But if your family is the “have nots”, well then indentured servitude is what you’re looking forward to. And with Buddhism telling you to always be grateful and accept your given trajectory in this life time, well then, you can smile at the end of the day with your peace pipe and aching back and smile with your family. Maybe if you are a good worker and keep your head down and are a good doggie, you’ll raise a spot on Buddha’s totem pole in the next go-round. Meanwhile monks skip over to Hong Kong for some weekend shopping in their private jet. So it is more free and with slaves… and those who are supposed to be the most-without-est jet-set around the continent with Louis luggage. I would love to hear Spock detail this place. “Logical reasoning” is my favorite oxymoron ‘round these parts.

And the speed of life, literally the pace at which people conduct themselves, is most deceiving. It is lulling to Westerners and our ingrained speed of industrialized capitalistic life. Taking your time on the sidewalk, loooong lunch breaks and business meetings that seem to focus around the catering instead of the business at hand paint a picture of feet up on the dash with the thing in cruise control. But this is not so. Moving slow and steadily provides time to gauge your potential partners and calculate strategy and with the searing daytime heat, physical exertion is expended quite carefully. At the drop of a dime, a serene scene can turn very nasty. A boy’s head was nearly removed in front of my face in the middle of the sidewalk near the banks of the Chao Praya River. The boy had stolen a lighter/flashlight from a usually smiling street vendor but when that line was crossed, holy shit, did hell break loose. From every direction, other vendors and friends of this vendor came swooping down on the boy before he was three-paces from the table. With short bladed pocket-knives, the offending boy was stabbed too quickly and too many times by too many people to count the number of strikes. The last boy to the scene came swinging a coconut machete, a short, thick version of Indiana Jones’, meant to go through the tough and sinewy strands of the coconut trees’ branches with ease. No mystery what that would do to the relatively soft human tissue. The falling hand was stopped by the vendor, though. Stabbed countless times for a US $3.33 flashlight, OK. But he found it in his kind heart to let the kid keep his head. I had a camera in my hand while it all went down and didn’t take a single picture cause I was pooping in my pants. I could have reached out and touched the boy getting fucked up and all I could do was recoil and make a funny face.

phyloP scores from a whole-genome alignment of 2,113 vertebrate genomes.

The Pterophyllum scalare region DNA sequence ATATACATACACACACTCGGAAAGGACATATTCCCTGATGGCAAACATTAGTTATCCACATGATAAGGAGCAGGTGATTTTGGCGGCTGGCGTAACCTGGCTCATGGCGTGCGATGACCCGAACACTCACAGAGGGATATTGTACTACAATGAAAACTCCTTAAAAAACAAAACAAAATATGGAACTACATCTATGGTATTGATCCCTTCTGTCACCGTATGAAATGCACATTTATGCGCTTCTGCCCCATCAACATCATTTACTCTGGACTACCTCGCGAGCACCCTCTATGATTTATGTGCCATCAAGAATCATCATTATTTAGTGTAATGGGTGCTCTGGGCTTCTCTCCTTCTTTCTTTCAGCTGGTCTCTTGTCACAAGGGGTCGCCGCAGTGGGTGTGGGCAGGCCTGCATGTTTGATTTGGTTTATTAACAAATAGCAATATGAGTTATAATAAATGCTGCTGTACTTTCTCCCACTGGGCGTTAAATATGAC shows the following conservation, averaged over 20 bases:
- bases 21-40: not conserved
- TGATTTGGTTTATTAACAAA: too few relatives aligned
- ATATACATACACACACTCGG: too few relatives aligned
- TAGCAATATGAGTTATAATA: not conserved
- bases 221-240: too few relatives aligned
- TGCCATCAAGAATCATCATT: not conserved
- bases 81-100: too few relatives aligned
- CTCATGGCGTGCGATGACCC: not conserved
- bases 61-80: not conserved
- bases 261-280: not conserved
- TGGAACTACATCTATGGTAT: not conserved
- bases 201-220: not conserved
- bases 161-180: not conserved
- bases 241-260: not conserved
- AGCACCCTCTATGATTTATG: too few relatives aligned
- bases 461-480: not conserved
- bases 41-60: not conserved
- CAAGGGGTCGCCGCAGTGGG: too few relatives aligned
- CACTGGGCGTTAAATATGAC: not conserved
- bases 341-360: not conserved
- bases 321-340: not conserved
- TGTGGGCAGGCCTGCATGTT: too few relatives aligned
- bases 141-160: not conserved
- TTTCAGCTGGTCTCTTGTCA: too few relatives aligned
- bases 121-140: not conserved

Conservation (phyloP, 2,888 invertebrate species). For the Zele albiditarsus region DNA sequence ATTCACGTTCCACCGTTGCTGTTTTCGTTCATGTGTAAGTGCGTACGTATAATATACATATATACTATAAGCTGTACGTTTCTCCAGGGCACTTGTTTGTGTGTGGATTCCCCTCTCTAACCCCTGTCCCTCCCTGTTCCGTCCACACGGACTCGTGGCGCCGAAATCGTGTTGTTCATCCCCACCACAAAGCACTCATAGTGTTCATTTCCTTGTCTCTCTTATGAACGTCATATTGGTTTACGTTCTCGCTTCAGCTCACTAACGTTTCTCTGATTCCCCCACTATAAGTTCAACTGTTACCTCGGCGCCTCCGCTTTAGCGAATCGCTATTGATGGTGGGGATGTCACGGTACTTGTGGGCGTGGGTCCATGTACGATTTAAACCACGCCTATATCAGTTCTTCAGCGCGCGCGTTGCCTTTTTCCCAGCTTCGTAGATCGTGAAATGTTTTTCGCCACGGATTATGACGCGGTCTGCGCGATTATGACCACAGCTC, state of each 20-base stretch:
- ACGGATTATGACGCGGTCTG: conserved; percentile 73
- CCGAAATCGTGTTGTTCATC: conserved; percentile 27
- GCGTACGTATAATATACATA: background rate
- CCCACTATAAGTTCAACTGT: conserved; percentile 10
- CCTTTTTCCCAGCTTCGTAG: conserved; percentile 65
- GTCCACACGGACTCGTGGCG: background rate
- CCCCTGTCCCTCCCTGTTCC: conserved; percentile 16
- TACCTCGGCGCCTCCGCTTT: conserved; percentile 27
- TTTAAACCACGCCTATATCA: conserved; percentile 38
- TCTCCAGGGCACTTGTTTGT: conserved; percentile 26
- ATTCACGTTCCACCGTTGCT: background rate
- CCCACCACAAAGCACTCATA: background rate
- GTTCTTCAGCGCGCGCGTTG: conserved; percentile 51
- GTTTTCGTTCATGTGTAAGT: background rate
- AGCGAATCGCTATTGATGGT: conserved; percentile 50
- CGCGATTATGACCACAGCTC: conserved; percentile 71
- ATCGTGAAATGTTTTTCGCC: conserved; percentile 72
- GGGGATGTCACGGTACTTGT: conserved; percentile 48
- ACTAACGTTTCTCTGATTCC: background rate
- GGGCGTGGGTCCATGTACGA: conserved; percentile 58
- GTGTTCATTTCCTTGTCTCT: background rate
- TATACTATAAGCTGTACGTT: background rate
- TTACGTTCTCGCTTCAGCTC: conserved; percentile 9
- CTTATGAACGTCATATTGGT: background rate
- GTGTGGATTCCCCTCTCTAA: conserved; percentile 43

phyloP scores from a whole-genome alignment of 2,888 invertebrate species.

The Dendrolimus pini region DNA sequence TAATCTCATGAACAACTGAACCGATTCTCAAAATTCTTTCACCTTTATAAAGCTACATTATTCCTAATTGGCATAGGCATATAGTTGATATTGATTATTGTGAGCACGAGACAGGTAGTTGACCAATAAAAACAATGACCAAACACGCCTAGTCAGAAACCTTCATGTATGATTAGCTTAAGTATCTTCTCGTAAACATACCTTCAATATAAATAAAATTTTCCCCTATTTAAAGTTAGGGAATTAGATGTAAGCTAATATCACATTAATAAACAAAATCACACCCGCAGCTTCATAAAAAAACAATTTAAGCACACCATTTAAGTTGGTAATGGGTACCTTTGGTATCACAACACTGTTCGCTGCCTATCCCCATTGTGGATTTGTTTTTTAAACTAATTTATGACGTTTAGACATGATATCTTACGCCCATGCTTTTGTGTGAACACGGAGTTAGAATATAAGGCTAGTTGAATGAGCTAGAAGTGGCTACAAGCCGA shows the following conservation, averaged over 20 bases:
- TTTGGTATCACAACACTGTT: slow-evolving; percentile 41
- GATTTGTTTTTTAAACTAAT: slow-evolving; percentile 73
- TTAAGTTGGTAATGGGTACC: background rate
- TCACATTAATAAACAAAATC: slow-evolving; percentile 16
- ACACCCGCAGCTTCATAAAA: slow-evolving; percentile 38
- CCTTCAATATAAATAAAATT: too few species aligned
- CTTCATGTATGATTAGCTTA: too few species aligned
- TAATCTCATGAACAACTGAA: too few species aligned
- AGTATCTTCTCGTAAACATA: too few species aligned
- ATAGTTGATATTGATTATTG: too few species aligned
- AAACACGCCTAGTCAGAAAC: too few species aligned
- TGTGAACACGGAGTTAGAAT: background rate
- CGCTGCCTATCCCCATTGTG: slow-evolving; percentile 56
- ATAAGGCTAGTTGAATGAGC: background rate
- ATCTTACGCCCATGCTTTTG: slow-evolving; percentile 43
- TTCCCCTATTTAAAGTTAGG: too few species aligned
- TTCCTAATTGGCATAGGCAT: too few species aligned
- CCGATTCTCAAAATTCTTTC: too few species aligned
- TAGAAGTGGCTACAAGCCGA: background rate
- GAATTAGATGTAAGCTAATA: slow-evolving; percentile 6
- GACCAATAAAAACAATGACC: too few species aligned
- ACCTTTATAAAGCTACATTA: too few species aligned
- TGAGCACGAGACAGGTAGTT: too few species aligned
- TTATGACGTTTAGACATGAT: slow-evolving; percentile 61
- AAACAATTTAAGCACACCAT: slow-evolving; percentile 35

Look, I don’t know what the hell is going on over here and that’s exactly why I love it. It’s as confusing and mixed-up as I feel most of the time. But for some reason that is soothing and I have been able to find a true happiness in life and in being me. Being a free animal. And there is a large clan of freedom-finders who have banded together and pass this time in a jolly fashion, entertaining others and pointing out things to smile about. Seeming a hobo to many in the states, here my friends have to remind me to relax and not take life so seriously.